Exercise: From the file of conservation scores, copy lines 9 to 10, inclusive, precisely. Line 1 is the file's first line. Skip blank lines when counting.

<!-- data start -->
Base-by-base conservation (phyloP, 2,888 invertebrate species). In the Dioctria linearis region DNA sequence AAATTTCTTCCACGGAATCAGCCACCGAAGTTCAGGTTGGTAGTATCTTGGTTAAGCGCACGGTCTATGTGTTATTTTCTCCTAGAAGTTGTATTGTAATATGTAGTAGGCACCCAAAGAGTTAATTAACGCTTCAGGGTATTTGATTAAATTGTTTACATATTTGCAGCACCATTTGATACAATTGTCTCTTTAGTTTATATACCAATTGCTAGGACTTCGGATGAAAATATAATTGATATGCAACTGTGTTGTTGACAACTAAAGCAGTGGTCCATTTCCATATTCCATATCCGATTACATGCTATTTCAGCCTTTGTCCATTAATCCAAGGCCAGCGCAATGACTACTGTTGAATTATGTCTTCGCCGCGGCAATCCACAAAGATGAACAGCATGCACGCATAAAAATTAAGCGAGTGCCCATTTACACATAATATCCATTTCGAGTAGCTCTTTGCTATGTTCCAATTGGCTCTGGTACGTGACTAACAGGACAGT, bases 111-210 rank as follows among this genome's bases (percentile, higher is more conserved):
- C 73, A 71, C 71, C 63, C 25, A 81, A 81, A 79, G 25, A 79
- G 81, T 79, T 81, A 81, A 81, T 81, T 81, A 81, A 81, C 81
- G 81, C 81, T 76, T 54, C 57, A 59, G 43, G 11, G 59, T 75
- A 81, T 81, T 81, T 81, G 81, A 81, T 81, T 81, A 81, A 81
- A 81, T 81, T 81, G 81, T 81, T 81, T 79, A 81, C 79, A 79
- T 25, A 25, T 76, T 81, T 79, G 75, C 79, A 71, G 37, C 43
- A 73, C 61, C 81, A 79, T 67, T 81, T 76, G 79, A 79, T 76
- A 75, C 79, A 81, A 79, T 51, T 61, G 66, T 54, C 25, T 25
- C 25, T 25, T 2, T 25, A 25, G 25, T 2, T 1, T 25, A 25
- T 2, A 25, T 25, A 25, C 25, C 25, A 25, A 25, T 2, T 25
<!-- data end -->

- A 75, C 79, A 81, A 79, T 51, T 61, G 66, T 54, C 25, T 25
- C 25, T 25, T 2, T 25, A 25, G 25, T 2, T 1, T 25, A 25